If you lease your land to hunters, you need a well-written lease to help protect them, yourself, your business, and your property. A well-written hunting lease makes it clear what services will be provided and what is expected in return. Having these clearly defined helps make the trip a successful one.
We work with you and go through different scenarios and options in order to draft the lease that best fits your needs and protects you. A generic lease is never a good option, as each property and business is different. You need a lease that fits your needs.
Things to be included in a hunting lease might include
- Properly identify the parties to the agreement – verify incorporation, whether you are dealing with someone with proper authority to bind a legal entity for instance
- Waiver of liability – make sure that your clients understand they are assuming any liability of hunting on your land and that they will agree to hold you harmless for those types of things.
- Description of the land – a good legal description of the land and any easements clarifies the lease
- Payment terms and any price escalations
- Options to renew
- Terms on which the lease may be terminated – don’t leave any surprises in a lease, clearly describe these terms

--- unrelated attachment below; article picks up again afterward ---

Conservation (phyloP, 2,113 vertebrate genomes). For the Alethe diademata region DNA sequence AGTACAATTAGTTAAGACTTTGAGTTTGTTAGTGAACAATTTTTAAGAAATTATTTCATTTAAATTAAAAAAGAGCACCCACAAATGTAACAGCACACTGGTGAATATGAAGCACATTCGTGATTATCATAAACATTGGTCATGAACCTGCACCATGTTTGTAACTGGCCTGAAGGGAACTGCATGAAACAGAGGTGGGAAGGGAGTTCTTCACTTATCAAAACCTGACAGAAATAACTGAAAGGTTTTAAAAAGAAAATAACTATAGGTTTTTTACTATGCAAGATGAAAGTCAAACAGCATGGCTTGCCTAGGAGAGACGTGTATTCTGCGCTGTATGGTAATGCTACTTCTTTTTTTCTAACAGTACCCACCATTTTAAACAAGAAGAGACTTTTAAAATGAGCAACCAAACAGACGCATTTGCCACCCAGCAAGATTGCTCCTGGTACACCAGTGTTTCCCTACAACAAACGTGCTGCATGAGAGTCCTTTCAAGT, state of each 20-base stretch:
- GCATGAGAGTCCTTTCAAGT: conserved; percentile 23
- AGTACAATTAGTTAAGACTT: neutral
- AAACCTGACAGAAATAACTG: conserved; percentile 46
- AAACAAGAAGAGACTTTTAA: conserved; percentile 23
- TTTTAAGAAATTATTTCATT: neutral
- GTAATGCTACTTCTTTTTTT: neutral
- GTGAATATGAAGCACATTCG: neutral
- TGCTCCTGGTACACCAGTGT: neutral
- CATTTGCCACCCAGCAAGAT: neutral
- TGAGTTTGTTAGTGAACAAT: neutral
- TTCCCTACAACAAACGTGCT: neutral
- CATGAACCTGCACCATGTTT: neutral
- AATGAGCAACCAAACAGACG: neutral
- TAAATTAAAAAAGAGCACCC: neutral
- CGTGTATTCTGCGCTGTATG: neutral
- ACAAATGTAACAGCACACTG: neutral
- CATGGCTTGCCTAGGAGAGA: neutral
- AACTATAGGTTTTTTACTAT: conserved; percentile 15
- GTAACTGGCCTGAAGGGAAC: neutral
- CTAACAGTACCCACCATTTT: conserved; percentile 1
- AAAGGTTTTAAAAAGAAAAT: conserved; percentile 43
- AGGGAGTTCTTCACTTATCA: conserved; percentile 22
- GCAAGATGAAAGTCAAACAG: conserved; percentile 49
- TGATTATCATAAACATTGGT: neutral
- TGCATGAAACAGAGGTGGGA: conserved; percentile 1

- Rules and any other critical factors – what do you expect from your lessee
Most importantly, don’t use a “cookie-cutter” lease or one that is generic. Having a lease specific to your land and your needs can avoid hassles and problems later on.
Hunting Leases: Considerations and Alternatives for Landowners, Mississippi State University Natural Resource Enterprises Program
Using Guides or Outfitters
If you plan to use hunting or fishing guides for your business, drawing up an independent contractor agreement or employment agreement benefit you. If guides are independent contractors and will have direct contact with your clients, you might include a non-solicitation or non-compete clause in your agreement with them.